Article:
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how to overcome microphonic disturbances in electronics..?

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Junior Member level 1
May 9, 2002
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does someone know,how to overcome microphonic disturbances in electronics..?for example:
an elektronic unit mounted in a closed metal box.when knoking on the box,it causes ber...,
what electronic component can be sensitive to this phenomenon..?how one can overcome this behaviour..?
pls help

Seems to me that it is related to touching the metal box rather than knocking. Does the same thing happen when you knock the box with a dielectric material?

connector problem

This looks like a connector problem. The electrical contacts are becoming open and then reconnecting with the vibration. Are there any connectors that have the signals going through them?

Problems can occur with some quartz crystal oscillator designs subjected to vibration (even very low levels of vibration) - especially in equipment using temperature compensated oscillators. It can also occur do to wire movement resulting in displacement current.

Although probably not a cause in your application cable runs (such as coax) subject to vibration can generate charge due to movent of the dielectric if unsuitable cables are used. Valves are also microphonic, although once again they are probably not used in your device.

thanks all for your help..but..:

to be more specific,the box is located on the roof.any kind of nature "knocking" ,like rain,wind etc,causes the problem.
its not a mechnical problem (connector etc...)...
i also suspected on the quartz & osciltors. is there any way to protect them or the circuits from these knocking vibration...?

also,..yes i use coax inside the box...

i use mcx coax cables (very short)..they carry if 7 rf signals...
what makes the coax cables suspecious...?
how can i protect them?
what kind of coax should i look for...?
thanks,guys..for your help..

other connectors

If it is a connector problem, it may be inside the box with the connectors going to PC cards. RF cables and RF connectors are very rigid and have large multiple contact points on the connectors. Trouble shoot by taking the lid off the box and gently hitting each internal connector. Also look for cables which are supported only at their ends by the connectors. Try moving them about.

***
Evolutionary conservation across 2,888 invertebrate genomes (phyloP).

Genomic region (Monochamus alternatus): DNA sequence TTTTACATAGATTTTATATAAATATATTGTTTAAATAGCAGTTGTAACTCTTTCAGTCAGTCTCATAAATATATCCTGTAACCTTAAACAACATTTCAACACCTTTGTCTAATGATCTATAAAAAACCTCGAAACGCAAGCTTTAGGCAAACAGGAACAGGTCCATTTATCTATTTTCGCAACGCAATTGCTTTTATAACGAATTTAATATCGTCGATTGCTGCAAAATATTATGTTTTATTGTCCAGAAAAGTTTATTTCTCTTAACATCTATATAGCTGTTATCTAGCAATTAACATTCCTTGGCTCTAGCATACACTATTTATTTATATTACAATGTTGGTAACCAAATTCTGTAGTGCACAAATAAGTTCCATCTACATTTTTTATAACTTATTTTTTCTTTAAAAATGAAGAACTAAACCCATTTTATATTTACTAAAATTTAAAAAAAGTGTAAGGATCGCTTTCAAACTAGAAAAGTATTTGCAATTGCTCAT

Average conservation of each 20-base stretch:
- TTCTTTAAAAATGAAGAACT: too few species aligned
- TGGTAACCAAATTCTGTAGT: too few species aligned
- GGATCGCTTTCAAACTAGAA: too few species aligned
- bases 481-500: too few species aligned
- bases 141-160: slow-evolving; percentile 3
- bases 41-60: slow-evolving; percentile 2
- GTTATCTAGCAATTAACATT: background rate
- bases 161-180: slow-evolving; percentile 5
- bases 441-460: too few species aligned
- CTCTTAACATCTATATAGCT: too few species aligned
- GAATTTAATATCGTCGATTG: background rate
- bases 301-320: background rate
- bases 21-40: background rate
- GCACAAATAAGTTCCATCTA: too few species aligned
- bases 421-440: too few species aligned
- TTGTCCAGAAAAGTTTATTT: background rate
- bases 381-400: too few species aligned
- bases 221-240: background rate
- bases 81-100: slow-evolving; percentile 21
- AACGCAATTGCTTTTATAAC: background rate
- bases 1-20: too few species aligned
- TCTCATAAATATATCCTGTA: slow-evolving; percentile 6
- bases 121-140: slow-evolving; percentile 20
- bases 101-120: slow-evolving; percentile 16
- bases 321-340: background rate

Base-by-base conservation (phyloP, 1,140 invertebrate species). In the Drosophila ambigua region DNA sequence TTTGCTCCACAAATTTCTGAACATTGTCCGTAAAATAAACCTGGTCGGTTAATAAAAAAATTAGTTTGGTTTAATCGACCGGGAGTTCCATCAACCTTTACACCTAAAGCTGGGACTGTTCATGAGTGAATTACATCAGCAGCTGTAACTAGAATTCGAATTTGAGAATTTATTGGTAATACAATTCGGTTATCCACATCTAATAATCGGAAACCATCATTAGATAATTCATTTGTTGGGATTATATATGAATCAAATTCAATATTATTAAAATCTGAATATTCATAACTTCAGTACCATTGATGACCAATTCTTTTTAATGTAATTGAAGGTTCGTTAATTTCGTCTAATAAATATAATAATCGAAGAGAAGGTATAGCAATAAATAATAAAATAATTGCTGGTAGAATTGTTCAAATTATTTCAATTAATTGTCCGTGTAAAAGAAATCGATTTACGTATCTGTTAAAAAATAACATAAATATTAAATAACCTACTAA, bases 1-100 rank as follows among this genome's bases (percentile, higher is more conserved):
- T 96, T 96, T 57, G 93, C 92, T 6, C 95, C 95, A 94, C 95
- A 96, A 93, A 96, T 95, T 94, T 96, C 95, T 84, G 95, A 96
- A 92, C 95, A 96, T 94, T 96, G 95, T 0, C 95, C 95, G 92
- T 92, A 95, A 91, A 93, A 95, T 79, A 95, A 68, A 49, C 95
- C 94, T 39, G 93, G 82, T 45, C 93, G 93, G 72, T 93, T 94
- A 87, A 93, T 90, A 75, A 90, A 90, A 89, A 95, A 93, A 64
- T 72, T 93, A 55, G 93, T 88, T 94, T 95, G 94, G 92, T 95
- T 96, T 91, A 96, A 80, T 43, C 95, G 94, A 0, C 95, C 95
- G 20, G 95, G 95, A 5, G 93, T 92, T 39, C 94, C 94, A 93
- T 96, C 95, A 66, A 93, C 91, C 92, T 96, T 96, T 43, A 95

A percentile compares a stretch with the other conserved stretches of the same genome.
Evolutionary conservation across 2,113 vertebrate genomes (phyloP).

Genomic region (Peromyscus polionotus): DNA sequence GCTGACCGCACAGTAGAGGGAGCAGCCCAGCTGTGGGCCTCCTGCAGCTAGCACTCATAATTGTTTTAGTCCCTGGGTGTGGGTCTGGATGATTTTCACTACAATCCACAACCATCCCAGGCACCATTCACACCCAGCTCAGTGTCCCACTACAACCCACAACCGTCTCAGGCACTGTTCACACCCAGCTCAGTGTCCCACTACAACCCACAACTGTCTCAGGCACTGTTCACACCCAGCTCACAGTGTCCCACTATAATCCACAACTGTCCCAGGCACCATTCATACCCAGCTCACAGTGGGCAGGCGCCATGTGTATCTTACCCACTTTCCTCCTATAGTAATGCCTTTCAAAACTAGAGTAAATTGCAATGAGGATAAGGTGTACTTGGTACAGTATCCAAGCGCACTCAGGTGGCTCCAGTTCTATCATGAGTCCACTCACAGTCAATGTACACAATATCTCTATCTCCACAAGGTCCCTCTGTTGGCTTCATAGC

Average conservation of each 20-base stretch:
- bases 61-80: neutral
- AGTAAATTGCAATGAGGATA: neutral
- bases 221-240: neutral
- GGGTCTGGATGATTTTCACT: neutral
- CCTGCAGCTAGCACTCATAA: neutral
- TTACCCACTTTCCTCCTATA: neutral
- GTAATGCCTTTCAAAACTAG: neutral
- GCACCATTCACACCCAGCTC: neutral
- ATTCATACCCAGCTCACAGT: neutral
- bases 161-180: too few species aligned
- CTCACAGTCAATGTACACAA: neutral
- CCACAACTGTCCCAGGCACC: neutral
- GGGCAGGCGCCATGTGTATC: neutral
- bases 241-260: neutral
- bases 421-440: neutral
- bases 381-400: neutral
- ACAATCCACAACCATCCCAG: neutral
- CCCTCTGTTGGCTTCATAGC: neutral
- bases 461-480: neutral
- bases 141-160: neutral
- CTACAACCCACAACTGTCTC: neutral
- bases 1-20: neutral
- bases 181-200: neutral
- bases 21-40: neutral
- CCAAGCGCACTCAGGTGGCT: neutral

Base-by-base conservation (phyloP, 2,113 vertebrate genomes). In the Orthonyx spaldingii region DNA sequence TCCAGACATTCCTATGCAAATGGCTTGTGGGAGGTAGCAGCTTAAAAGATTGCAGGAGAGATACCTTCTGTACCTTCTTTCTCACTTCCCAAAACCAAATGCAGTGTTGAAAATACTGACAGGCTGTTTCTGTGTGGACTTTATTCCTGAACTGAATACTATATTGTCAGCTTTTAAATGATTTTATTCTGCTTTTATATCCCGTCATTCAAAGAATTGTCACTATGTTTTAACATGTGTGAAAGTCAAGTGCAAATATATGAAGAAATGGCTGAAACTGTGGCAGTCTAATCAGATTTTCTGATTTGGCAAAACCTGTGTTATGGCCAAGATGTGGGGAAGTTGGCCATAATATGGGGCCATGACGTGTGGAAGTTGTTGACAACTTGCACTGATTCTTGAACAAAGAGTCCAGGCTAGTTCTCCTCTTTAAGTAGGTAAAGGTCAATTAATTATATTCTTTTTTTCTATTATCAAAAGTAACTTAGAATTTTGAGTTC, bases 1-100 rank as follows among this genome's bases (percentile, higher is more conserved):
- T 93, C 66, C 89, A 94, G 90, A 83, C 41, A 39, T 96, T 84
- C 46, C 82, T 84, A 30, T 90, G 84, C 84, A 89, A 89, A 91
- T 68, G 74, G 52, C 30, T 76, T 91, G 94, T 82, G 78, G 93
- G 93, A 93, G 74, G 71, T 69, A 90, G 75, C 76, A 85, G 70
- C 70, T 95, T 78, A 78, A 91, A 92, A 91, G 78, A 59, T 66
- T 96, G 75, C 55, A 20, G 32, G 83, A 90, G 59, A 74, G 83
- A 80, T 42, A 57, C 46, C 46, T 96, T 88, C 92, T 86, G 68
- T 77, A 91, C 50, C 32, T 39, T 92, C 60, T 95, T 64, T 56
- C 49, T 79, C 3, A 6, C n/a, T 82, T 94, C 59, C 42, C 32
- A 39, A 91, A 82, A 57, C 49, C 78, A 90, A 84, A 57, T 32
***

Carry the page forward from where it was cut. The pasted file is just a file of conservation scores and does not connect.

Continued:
One of my trouble shooting methods is to assume nothing. Measure the signal along the path including every exposed metal part along the path and you will blunder into the real problem.


I survived to some similar problems.
It depends on the speed of the correction loop for the PLL; if it is fast ( mean more than 2 KHz ) the vibration is caming from the quartz oscillator ( especially low price oscillators with poor mechanical suspension system, usually you can here the crystal touching the side of the case shacking it kindly ) due to the fact the vibrations propagate through the PCB until a frequency about 800-900 Hz ( of course depends on the size of the PCB and the quantity of the components installed over )
If the PLL loop frequency is lower and especially if the coils are printed to PCB ( overall the one of the oscillator ) you will have problems with vibrations due to the fact the PCB is vibrating around the spacers.
Putting a screen over the oscillator coil makes the situation worse, due the relative moving ( different resonating frequency ) between the coil and the screen.
Better results are obtained fullfilling the cavity with a hard glue ( but no more adjustment available ).
Better is to avoid any spacer for the PCB, installing it directly on the base of the box and using a center screw on the PCB.
Try to leave some cm ( at least 2 ) between the top of the PCB and the cover of the box, to reduce the stry capacitance between coil and cover.
If the cables inside the box are not secured firmly, you will have problems due the resonance; foresee a good locking method.

Hope to be helpful


Me too had similar problems on a PLL synthesizer board,
and in my case were the piezolelectric behaviour of
some SMD capacitors. I really proved this phenomenon
desoldering the capacitors and fixing them on a small
piece of PCB then excitating it with a vibrating tip.
An oscilloscope connected to the capacitors under test
showed the waveform of the vibration as a few millivolts
peak to peak signal.
Since these caps was located in the loop amplifier/filter, the
disturbing signal was amplified and FM modulated the VCO
(which was suspended by means of rubber strips)
I reduced the microphonic effects of at least 20dB mounting
in place of the SMD caps some traditional caps of the same value.
Note that, in my case, the phenomenon was present only in
high valued (47-100nF) caps. Other caps ranging from 4.7 pF to
4.7nF seemed to be immune.
Lastly, remeber that also coil inductors are microphonic and, when
possible, it is convenient to block their windings with some glue or
use a piece of short circuited semirigid cable in place of them.

Hoping this could help.

thanks all for your help.

i see i have a long way infront of me...
few plls,few quartz,few spacer & screws,few coax...
not to talk about the amount of the caps & inducators...
thanks for giving me a these clues ,ill check them...
again thanks for your help...

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